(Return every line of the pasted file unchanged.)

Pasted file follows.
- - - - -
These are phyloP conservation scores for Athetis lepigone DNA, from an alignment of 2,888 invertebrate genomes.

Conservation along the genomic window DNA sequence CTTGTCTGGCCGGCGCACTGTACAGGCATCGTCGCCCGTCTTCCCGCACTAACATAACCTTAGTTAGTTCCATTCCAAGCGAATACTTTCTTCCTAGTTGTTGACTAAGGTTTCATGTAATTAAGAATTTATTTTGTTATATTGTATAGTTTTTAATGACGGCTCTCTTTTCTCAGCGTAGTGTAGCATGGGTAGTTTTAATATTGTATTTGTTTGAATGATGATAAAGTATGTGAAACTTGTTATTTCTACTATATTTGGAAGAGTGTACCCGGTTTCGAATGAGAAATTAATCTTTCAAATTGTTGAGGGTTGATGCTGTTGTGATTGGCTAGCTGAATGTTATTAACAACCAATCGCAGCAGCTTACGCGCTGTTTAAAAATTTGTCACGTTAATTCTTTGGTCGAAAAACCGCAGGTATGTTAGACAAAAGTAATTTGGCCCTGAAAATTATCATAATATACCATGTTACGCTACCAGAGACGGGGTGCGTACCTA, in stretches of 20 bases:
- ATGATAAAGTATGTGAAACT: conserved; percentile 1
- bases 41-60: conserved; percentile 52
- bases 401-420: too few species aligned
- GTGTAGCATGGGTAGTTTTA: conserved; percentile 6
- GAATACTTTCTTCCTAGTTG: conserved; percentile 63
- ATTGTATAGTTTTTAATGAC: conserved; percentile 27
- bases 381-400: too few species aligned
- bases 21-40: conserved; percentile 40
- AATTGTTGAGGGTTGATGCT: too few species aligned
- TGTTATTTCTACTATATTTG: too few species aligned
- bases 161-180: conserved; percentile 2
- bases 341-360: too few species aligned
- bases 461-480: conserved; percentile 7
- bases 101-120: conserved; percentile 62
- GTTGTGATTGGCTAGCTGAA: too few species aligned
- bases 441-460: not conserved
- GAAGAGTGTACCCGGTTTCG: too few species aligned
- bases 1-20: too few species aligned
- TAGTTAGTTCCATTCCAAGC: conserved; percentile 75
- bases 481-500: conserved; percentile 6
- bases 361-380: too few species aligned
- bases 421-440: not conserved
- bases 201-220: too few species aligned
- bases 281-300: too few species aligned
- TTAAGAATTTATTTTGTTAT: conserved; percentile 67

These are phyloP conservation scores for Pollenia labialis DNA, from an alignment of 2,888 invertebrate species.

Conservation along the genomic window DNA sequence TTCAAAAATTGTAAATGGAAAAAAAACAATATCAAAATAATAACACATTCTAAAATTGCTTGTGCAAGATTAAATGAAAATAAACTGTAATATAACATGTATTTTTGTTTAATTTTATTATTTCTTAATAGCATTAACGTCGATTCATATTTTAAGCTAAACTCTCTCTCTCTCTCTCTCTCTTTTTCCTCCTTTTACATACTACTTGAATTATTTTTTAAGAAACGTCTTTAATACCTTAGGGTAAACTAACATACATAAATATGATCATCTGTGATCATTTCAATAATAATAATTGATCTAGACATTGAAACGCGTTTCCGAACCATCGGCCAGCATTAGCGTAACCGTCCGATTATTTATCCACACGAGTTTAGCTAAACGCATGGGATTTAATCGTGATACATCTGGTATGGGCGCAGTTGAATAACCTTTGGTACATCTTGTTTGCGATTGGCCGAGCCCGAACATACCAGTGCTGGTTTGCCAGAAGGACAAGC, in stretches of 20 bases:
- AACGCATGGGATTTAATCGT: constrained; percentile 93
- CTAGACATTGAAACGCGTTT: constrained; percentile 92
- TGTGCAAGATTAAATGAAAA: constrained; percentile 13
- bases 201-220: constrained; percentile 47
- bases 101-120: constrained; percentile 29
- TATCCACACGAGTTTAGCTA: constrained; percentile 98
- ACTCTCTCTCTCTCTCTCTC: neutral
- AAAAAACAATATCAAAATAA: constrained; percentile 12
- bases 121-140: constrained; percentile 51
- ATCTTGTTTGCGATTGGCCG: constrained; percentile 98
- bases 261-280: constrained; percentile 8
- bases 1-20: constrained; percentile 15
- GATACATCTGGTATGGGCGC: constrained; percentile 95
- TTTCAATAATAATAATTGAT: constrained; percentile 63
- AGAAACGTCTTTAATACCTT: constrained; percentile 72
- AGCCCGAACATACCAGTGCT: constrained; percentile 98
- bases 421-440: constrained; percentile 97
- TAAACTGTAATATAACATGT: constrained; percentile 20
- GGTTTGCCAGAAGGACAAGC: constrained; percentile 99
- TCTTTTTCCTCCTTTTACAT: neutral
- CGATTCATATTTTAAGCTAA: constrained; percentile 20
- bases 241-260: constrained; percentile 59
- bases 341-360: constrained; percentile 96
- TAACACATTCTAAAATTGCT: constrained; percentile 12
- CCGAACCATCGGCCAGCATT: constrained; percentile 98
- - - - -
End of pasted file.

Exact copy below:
These are phyloP conservation scores for Athetis lepigone DNA, from an alignment of 2,888 invertebrate genomes.

Conservation along the genomic window DNA sequence CTTGTCTGGCCGGCGCACTGTACAGGCATCGTCGCCCGTCTTCCCGCACTAACATAACCTTAGTTAGTTCCATTCCAAGCGAATACTTTCTTCCTAGTTGTTGACTAAGGTTTCATGTAATTAAGAATTTATTTTGTTATATTGTATAGTTTTTAATGACGGCTCTCTTTTCTCAGCGTAGTGTAGCATGGGTAGTTTTAATATTGTATTTGTTTGAATGATGATAAAGTATGTGAAACTTGTTATTTCTACTATATTTGGAAGAGTGTACCCGGTTTCGAATGAGAAATTAATCTTTCAAATTGTTGAGGGTTGATGCTGTTGTGATTGGCTAGCTGAATGTTATTAACAACCAATCGCAGCAGCTTACGCGCTGTTTAAAAATTTGTCACGTTAATTCTTTGGTCGAAAAACCGCAGGTATGTTAGACAAAAGTAATTTGGCCCTGAAAATTATCATAATATACCATGTTACGCTACCAGAGACGGGGTGCGTACCTA, in stretches of 20 bases:
- ATGATAAAGTATGTGAAACT: conserved; percentile 1
- bases 41-60: conserved; percentile 52
- bases 401-420: too few species aligned
- GTGTAGCATGGGTAGTTTTA: conserved; percentile 6
- GAATACTTTCTTCCTAGTTG: conserved; percentile 63
- ATTGTATAGTTTTTAATGAC: conserved; percentile 27
- bases 381-400: too few species aligned
- bases 21-40: conserved; percentile 40
- AATTGTTGAGGGTTGATGCT: too few species aligned
- TGTTATTTCTACTATATTTG: too few species aligned
- bases 161-180: conserved; percentile 2
- bases 341-360: too few species aligned
- bases 461-480: conserved; percentile 7
- bases 101-120: conserved; percentile 62
- GTTGTGATTGGCTAGCTGAA: too few species aligned
- bases 441-460: not conserved
- GAAGAGTGTACCCGGTTTCG: too few species aligned
- bases 1-20: too few species aligned
- TAGTTAGTTCCATTCCAAGC: conserved; percentile 75
- bases 481-500: conserved; percentile 6
- bases 361-380: too few species aligned
- bases 421-440: not conserved
- bases 201-220: too few species aligned
- bases 281-300: too few species aligned
- TTAAGAATTTATTTTGTTAT: conserved; percentile 67

These are phyloP conservation scores for Pollenia labialis DNA, from an alignment of 2,888 invertebrate species.

Conservation along the genomic window DNA sequence TTCAAAAATTGTAAATGGAAAAAAAACAATATCAAAATAATAACACATTCTAAAATTGCTTGTGCAAGATTAAATGAAAATAAACTGTAATATAACATGTATTTTTGTTTAATTTTATTATTTCTTAATAGCATTAACGTCGATTCATATTTTAAGCTAAACTCTCTCTCTCTCTCTCTCTCTTTTTCCTCCTTTTACATACTACTTGAATTATTTTTTAAGAAACGTCTTTAATACCTTAGGGTAAACTAACATACATAAATATGATCATCTGTGATCATTTCAATAATAATAATTGATCTAGACATTGAAACGCGTTTCCGAACCATCGGCCAGCATTAGCGTAACCGTCCGATTATTTATCCACACGAGTTTAGCTAAACGCATGGGATTTAATCGTGATACATCTGGTATGGGCGCAGTTGAATAACCTTTGGTACATCTTGTTTGCGATTGGCCGAGCCCGAACATACCAGTGCTGGTTTGCCAGAAGGACAAGC, in stretches of 20 bases:
- AACGCATGGGATTTAATCGT: constrained; percentile 93
- CTAGACATTGAAACGCGTTT: constrained; percentile 92
- TGTGCAAGATTAAATGAAAA: constrained; percentile 13
- bases 201-220: constrained; percentile 47
- bases 101-120: constrained; percentile 29
- TATCCACACGAGTTTAGCTA: constrained; percentile 98
- ACTCTCTCTCTCTCTCTCTC: neutral
- AAAAAACAATATCAAAATAA: constrained; percentile 12
- bases 121-140: constrained; percentile 51
- ATCTTGTTTGCGATTGGCCG: constrained; percentile 98
- bases 261-280: constrained; percentile 8
- bases 1-20: constrained; percentile 15
- GATACATCTGGTATGGGCGC: constrained; percentile 95
- TTTCAATAATAATAATTGAT: constrained; percentile 63
- AGAAACGTCTTTAATACCTT: constrained; percentile 72
- AGCCCGAACATACCAGTGCT: constrained; percentile 98
- bases 421-440: constrained; percentile 97
- TAAACTGTAATATAACATGT: constrained; percentile 20
- GGTTTGCCAGAAGGACAAGC: constrained; percentile 99
- TCTTTTTCCTCCTTTTACAT: neutral
- CGATTCATATTTTAAGCTAA: constrained; percentile 20
- bases 241-260: constrained; percentile 59
- bases 341-360: constrained; percentile 96
- TAACACATTCTAAAATTGCT: constrained; percentile 12
- CCGAACCATCGGCCAGCATT: constrained; percentile 98